Off to the ER we went. Kaet at this point seemed to be getting better and I even debated in my mind whether it was worth all this while we were waiting, but since I wanted answers and Kaet can’t talk to me I felt it best to go on…
We started yet again with the blood test and urine test (what an “adventure” it was to get her cathed for the urine!). Then we needed to give her some contrast to drink in preparation for the CT scan. Now, of course we know that Kaet aspirates when she drinks, so we couldn’t give it to her that way. feeding tube time! (NOT) I didn’t have the adapter for the button to give her the liquid. The hospital had them, but of course not for Kaetlyn’s 🙁 I had to call my husband and have him drive to the hospital with it; more waiting! Once we got it and the test done, it was near 8pm (long day). The test concluded the same as the ultrasound and “surprise” lots of fecal matter too. 
Now that is all over with, things are calming down around here, but poor Kaet! Womanhood hit her like a ton of bricks!!! 

Keeping Hope Alive – by Lynn Parsons

As the mother of two adult children with special needs and a special educator, I’ve seen and done a lot. One common concern among parents, especially those with more significant disabilities, is how to keep hope alive. I suggest a three part formula, including health, information, and stories.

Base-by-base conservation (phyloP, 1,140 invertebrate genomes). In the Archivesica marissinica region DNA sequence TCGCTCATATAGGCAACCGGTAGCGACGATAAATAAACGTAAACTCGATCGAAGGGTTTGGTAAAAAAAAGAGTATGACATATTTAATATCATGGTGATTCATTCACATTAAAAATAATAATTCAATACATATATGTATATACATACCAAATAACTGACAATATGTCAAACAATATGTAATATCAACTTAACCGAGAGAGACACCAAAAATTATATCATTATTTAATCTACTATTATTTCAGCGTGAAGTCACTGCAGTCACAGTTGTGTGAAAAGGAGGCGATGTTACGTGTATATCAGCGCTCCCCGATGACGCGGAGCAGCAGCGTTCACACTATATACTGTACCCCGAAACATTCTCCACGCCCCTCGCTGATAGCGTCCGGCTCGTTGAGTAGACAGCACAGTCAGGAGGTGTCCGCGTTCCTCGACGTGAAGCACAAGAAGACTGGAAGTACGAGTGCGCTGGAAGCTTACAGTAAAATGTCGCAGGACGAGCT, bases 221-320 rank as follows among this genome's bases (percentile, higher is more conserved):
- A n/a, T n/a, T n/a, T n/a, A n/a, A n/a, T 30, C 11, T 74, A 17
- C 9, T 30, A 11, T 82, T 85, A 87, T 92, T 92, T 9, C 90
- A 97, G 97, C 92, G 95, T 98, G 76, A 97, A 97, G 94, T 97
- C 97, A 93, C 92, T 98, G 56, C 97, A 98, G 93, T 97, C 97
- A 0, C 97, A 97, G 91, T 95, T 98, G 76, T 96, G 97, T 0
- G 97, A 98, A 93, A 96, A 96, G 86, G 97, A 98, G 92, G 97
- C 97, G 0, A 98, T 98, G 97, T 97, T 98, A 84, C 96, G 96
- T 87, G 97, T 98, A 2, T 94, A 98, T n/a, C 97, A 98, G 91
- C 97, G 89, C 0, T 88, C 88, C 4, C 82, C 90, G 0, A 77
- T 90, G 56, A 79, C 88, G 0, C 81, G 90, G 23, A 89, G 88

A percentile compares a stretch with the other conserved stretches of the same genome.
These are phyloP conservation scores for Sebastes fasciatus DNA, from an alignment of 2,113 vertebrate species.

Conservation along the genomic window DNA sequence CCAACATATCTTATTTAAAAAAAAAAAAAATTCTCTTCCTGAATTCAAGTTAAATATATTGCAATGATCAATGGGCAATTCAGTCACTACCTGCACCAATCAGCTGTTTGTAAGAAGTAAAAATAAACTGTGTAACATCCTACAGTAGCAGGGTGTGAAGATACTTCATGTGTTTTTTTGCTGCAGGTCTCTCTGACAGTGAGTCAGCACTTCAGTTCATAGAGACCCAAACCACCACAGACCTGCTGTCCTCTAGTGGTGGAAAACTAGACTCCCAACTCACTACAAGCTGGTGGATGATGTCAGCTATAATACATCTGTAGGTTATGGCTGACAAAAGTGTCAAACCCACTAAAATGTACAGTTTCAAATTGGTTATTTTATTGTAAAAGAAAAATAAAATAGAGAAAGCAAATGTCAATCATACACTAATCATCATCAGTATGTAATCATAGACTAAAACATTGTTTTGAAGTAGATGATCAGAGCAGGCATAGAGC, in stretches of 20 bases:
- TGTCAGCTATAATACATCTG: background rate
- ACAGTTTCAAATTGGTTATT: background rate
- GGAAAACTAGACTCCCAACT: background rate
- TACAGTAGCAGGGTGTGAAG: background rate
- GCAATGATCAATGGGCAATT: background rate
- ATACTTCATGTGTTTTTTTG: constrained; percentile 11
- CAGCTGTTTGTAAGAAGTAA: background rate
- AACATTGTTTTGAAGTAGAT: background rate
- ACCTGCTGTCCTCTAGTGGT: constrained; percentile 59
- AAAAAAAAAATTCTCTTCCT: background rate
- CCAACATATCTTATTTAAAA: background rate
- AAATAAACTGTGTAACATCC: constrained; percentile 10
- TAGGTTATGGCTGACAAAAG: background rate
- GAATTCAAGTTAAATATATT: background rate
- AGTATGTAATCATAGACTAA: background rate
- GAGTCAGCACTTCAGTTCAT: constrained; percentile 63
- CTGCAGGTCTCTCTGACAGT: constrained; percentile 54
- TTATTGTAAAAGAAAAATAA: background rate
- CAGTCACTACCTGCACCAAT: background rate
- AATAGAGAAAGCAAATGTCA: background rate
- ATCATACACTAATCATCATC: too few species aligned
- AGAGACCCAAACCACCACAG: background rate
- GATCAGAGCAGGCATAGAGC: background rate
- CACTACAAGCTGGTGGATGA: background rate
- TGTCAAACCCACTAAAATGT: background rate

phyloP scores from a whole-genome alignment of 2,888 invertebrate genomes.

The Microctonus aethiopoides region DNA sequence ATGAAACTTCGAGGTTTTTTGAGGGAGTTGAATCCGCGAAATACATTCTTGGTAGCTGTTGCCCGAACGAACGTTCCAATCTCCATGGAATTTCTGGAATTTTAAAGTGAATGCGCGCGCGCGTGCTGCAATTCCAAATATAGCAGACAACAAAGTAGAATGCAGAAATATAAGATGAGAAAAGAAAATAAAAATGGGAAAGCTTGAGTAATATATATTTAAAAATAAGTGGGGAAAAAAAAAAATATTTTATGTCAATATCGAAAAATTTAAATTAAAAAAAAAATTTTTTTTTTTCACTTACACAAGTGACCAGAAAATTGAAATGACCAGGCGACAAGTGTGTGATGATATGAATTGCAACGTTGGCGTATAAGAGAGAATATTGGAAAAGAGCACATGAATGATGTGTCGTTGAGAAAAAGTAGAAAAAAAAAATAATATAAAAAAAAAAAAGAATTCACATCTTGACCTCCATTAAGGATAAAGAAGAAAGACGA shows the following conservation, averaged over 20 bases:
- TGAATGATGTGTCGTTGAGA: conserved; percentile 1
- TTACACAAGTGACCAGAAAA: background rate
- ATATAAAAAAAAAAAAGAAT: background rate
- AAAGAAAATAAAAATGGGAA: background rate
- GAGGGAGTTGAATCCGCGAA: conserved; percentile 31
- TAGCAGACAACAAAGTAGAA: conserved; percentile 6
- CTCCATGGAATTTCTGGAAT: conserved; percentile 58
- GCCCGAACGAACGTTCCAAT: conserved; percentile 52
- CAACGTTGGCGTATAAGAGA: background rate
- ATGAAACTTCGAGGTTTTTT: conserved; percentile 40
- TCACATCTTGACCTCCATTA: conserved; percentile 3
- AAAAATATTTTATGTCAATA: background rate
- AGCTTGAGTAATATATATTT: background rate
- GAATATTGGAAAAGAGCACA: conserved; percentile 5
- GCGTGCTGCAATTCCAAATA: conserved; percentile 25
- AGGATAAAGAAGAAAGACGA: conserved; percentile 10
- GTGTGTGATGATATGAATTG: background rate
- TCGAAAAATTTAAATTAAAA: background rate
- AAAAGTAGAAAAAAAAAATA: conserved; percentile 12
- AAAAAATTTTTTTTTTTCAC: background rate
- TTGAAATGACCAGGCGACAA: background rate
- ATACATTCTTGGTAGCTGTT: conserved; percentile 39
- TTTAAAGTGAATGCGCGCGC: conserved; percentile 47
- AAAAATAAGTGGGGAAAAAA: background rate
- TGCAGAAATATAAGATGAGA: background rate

You’ve probably heard before that you need to take care of yourself. But a child with multiple needs can drain your energy. When you’re taking care of a child with special needs, you must take care of yourself. If you aren’t getting enough rest, seek some respite care. Try to eat the most nutritious food you can find. Exercise in any way that meets your schedule. Pray. When your life is in a shambles, prayer can bring you a peace and reassurance that you can find nowhere else.

Next, you need to be armed with information.  Learn all you can about your child’s disability, including proven treatments. Beware of anyone claiming a miracle cure. If you are unsure, check them out with the Better Business Bureau.

Talk to other parents and listen to their stories. Don’t focus on how they didn’t get the services they expected or the hardships they’ve faced. Look for stories of hope and success. Here’s one to get you started:

When my youngest child was in first grade, her teacher told me my daughter wouldn’t learn to read. I did some investigation, and taught her myself. She still has her disability, but is now finishing her freshman year at a major university. She has no accommodations or modifications. This will not work for every child, but you can believe that your child can live his or her best life. As a special educator, I’ve seen children achieve far beyond expectations. While no one should gamble on false hope, no one knows the future and what blessings await your child. Remember that there is an army of professionals out there who have dedicated their lives to helping children like yours.

Need resources? Check out my website at and visit the parent page. You may also want to check out my book, which will be available May 6, 2011. “(dis)Abilities and the Gospel: A Guide for Families and Church Leaders” helps families of faith include people of all ages with disabilities. Information about how you can get an autographed copy can be found on my blog at

Lynn Parsons, MS
Educational Diagnostician
Hurst Euless Bedford ISD